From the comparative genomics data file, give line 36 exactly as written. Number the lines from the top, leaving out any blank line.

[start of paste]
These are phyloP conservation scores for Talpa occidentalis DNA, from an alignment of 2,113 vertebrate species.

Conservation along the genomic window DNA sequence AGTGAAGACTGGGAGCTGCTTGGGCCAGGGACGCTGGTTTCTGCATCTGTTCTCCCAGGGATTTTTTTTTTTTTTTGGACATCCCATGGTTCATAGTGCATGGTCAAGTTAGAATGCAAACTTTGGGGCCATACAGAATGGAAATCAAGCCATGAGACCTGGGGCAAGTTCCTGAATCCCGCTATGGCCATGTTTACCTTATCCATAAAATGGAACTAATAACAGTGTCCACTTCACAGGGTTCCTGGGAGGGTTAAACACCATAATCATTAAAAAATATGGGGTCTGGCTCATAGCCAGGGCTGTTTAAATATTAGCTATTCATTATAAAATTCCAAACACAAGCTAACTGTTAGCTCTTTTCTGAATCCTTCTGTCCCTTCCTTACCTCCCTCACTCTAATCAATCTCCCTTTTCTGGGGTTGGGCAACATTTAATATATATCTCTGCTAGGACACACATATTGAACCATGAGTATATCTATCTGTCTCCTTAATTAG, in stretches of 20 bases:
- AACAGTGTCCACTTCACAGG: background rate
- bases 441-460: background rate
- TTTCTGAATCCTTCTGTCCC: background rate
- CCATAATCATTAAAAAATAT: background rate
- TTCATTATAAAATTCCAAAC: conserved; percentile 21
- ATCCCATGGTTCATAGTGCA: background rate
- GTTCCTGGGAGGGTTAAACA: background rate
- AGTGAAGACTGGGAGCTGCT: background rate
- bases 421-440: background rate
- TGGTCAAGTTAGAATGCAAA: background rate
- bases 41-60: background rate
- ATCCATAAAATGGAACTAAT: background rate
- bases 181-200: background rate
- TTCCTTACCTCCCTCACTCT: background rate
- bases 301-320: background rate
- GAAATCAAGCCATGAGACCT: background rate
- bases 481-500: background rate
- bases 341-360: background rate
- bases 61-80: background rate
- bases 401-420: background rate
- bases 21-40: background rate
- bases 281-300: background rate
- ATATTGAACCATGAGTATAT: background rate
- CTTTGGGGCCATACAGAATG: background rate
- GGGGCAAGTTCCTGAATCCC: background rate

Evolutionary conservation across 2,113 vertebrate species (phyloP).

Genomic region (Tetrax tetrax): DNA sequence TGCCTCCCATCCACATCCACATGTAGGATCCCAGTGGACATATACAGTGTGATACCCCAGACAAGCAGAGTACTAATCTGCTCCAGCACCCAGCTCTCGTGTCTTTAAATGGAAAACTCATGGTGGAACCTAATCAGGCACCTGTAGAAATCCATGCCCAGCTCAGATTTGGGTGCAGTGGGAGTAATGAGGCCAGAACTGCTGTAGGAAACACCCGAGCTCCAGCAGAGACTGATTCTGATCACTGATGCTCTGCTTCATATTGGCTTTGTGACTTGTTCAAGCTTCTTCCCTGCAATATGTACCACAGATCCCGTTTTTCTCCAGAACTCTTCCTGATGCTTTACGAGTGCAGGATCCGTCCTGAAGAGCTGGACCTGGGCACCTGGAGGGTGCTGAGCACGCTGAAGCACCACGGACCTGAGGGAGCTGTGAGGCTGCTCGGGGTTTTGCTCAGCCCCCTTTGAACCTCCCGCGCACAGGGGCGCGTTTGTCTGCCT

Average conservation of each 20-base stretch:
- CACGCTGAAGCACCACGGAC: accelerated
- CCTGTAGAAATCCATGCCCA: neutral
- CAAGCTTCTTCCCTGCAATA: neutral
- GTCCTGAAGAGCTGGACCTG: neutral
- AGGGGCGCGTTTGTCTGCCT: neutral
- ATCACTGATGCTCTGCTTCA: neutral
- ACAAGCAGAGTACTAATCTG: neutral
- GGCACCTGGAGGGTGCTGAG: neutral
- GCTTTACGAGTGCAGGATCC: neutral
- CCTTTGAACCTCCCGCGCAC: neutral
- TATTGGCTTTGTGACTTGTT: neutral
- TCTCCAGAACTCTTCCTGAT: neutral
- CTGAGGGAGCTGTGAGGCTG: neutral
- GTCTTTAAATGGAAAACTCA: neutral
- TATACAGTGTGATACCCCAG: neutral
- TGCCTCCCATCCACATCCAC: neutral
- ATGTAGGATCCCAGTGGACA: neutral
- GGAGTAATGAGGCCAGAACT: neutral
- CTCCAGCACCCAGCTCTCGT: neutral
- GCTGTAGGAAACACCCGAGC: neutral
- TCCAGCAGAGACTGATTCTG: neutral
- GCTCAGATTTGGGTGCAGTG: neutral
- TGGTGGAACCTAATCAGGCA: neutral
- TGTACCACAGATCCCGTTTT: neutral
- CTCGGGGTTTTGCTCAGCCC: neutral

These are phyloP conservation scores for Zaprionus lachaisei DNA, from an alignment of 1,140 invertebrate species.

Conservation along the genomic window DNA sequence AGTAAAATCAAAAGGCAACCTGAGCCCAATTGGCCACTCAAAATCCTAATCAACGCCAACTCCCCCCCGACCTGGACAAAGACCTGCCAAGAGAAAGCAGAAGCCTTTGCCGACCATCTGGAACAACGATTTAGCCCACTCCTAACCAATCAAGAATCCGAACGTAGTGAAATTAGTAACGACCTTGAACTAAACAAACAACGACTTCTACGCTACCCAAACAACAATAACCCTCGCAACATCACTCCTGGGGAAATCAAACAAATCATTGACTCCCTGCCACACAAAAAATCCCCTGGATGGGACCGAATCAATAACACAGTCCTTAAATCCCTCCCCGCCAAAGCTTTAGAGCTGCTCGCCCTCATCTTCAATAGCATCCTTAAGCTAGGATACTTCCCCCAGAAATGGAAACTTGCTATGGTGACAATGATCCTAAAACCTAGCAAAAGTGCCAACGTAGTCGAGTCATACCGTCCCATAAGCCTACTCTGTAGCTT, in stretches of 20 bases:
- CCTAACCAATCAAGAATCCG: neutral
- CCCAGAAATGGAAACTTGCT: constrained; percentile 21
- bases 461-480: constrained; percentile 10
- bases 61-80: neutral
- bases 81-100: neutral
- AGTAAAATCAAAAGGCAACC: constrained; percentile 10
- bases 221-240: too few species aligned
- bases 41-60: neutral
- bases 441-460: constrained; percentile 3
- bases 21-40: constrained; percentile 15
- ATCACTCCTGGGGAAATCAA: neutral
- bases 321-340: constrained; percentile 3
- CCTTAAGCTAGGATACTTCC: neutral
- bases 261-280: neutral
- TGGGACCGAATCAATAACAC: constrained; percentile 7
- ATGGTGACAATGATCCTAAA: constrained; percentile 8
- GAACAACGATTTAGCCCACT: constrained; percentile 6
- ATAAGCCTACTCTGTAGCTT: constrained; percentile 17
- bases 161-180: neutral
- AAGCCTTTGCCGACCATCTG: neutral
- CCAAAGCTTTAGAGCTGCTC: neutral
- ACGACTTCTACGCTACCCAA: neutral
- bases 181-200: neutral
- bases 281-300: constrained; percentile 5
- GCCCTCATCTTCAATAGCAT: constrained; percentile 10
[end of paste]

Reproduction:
- ATCACTGATGCTCTGCTTCA: neutral